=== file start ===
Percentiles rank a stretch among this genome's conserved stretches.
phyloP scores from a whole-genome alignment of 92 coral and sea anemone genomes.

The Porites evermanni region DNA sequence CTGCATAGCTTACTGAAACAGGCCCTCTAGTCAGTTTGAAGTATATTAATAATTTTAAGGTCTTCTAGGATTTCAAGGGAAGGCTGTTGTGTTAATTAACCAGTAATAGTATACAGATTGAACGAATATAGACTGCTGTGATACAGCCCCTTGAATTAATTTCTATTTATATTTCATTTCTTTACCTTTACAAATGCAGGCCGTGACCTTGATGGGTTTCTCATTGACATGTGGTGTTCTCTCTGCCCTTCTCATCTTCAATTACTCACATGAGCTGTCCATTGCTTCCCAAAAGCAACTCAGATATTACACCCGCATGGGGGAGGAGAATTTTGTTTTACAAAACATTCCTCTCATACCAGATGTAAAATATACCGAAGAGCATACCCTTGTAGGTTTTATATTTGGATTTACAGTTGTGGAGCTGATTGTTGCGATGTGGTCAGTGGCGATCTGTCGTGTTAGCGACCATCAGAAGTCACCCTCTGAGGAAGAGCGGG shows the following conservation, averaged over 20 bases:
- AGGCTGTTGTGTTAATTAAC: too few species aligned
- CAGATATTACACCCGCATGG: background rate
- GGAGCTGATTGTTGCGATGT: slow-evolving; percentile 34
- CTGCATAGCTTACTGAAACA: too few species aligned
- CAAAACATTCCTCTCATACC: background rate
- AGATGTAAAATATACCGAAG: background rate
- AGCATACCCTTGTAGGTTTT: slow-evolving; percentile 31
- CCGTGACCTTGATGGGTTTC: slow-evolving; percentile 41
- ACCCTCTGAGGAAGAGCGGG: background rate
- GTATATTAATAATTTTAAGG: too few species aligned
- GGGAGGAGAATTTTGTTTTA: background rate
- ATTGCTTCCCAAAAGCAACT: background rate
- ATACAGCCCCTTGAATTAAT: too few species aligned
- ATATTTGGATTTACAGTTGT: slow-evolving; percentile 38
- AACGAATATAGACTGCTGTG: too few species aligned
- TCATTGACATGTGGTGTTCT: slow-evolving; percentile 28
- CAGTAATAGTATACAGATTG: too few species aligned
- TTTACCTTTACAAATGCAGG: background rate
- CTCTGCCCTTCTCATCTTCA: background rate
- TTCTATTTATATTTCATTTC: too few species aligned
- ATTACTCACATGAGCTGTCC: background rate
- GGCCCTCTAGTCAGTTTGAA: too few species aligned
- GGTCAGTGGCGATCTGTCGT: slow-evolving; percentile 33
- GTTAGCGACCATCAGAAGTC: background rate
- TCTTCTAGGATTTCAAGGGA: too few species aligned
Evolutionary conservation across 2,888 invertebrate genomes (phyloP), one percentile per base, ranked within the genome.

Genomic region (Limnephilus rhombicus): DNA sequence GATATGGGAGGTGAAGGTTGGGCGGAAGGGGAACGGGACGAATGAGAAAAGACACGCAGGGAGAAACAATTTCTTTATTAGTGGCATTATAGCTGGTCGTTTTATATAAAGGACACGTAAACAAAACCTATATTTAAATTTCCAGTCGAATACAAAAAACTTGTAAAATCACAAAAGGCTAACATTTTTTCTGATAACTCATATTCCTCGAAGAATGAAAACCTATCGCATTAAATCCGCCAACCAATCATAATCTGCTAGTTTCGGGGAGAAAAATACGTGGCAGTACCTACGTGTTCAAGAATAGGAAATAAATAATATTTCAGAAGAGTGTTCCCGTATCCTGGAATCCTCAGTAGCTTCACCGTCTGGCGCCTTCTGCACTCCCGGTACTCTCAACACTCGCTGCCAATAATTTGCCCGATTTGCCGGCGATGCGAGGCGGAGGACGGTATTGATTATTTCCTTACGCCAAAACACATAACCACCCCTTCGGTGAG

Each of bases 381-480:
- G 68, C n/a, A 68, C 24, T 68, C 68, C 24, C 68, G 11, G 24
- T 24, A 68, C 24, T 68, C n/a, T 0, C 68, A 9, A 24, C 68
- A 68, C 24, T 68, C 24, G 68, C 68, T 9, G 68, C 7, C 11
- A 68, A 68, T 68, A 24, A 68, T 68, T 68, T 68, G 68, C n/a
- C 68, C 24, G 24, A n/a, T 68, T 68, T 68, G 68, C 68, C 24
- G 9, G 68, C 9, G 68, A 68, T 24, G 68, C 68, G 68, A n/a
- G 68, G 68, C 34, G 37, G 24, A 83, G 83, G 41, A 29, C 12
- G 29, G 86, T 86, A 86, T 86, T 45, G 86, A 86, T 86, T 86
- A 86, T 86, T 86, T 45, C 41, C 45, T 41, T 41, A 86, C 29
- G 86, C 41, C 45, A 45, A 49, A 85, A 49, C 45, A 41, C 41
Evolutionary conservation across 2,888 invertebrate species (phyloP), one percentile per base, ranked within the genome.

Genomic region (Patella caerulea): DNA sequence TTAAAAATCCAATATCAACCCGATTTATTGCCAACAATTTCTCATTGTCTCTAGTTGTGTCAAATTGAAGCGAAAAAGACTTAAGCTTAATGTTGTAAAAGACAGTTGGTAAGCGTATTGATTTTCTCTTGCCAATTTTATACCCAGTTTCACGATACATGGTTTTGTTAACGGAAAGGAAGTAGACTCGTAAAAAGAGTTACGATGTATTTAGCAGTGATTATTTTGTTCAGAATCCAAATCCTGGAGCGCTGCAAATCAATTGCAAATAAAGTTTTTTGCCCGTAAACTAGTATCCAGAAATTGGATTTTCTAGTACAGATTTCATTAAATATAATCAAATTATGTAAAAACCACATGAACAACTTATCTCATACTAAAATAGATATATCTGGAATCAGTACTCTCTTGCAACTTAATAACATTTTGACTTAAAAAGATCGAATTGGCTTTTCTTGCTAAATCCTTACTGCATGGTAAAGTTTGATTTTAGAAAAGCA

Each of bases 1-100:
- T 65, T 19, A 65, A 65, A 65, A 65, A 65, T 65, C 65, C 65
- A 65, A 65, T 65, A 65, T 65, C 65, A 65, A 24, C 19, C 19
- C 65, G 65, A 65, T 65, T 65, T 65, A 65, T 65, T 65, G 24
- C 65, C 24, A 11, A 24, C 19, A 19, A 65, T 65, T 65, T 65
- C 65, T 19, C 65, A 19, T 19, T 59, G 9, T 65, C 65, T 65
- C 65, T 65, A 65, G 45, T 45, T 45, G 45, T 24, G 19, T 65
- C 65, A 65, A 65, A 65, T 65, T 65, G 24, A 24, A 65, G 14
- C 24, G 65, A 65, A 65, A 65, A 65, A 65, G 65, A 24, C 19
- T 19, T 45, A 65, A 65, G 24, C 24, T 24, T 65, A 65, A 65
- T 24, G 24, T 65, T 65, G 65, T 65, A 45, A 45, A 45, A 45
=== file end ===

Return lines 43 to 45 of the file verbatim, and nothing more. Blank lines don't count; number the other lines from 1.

Genomic region (Patella caerulea): DNA sequence TTAAAAATCCAATATCAACCCGATTTATTGCCAACAATTTCTCATTGTCTCTAGTTGTGTCAAATTGAAGCGAAAAAGACTTAAGCTTAATGTTGTAAAAGACAGTTGGTAAGCGTATTGATTTTCTCTTGCCAATTTTATACCCAGTTTCACGATACATGGTTTTGTTAACGGAAAGGAAGTAGACTCGTAAAAAGAGTTACGATGTATTTAGCAGTGATTATTTTGTTCAGAATCCAAATCCTGGAGCGCTGCAAATCAATTGCAAATAAAGTTTTTTGCCCGTAAACTAGTATCCAGAAATTGGATTTTCTAGTACAGATTTCATTAAATATAATCAAATTATGTAAAAACCACATGAACAACTTATCTCATACTAAAATAGATATATCTGGAATCAGTACTCTCTTGCAACTTAATAACATTTTGACTTAAAAAGATCGAATTGGCTTTTCTTGCTAAATCCTTACTGCATGGTAAAGTTTGATTTTAGAAAAGCA

Each of bases 1-100:
- T 65, T 19, A 65, A 65, A 65, A 65, A 65, T 65, C 65, C 65